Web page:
The first thing everyone tells you who’s been through this is that the procedure is the easy part. After that bowel prep you won’t care what else happens to you, it’ll be a walk in the park by comparison. This did little to raise my spirits as I prepared mentally for the task at hand. The torture device that you self-administer is a beverage called HalfLytely, which comes in its own two liter bottle. From what I hear this was a replacement for the old drink called GoLytely (this was 4 liters), which may be the most inaccurately named product ever. There is nothing light about how you go, trust me. So the self torture device comes in three flavors: Yuck, Nasty, and Puke. The good news is that it doesn’t color the liquid any. But everywhere you look you read DRINK THE ENTIRE CONTENTS OF THE BOTTLE!!!!!!!!! If there’s one thing I didn’t want, it was to have to do this again, so I drank the whole thing.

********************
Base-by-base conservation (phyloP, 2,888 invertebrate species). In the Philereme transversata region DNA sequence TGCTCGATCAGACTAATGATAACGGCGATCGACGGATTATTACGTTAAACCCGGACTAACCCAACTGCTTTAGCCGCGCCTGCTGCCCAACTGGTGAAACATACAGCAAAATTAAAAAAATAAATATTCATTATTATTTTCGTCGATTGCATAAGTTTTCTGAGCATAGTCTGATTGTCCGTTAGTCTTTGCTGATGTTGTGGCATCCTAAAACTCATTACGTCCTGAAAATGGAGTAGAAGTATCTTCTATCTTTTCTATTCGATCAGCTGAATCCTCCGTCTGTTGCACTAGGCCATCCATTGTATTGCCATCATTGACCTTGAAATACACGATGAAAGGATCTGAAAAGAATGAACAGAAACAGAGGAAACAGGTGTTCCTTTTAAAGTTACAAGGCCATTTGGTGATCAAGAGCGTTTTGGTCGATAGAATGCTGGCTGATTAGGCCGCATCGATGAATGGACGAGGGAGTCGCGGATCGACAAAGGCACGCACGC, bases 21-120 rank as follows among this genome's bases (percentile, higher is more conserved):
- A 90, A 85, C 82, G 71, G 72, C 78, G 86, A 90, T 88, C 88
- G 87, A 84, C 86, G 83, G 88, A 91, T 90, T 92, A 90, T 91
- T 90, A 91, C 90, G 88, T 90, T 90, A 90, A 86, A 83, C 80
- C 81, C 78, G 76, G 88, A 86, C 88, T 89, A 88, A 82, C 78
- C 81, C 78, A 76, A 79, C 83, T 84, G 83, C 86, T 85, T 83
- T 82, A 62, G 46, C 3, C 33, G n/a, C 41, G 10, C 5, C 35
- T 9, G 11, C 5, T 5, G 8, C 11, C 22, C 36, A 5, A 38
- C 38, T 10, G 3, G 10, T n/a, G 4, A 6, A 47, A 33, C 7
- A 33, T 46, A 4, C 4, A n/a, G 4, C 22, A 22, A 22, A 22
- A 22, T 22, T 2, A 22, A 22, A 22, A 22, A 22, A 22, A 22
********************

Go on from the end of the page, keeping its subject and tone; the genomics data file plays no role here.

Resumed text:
The next morning I went to the doctor’s and I was greeted with the same question by everyone I saw. “How did the bowel prep go?” Shitty, how do you think it went? Does anyone say “Great! I haven’t had a good purge in years. Can I have another one next month?” My loving and supportive wife brought along a camera to preserve this event forever. I’m surprised that she didn’t bring a camcorder.

Go ahead, take another picture

Now that we’re on the flipside, Karen probably wishes that she had brought a camcorder. The procedure itself was nothing to talk about. That is, because I don’t remember a thing. But Karen remembers how much talking I did when I was coming out of it. I’m not sure what was in that white stuff he injected into my veins, but I’m willing to bet it was veritaserum or some other drug that makes you spill your guts and air your laundry. Thank God there was no court stenographer in the room or I’d probably be posting this from a federal prison or something. But I really was in a good mood when I came out of it.

Can I have some more

The doctor said “Mark, I’ve done a lot of endoscopies and nobody talks as much as you did.” Karen was mortified to hear the embarrassing things I was saying in the recovery room with a bunch of old people well within earshot. Maybe this is why my sister tries to get me drunk every time we visit.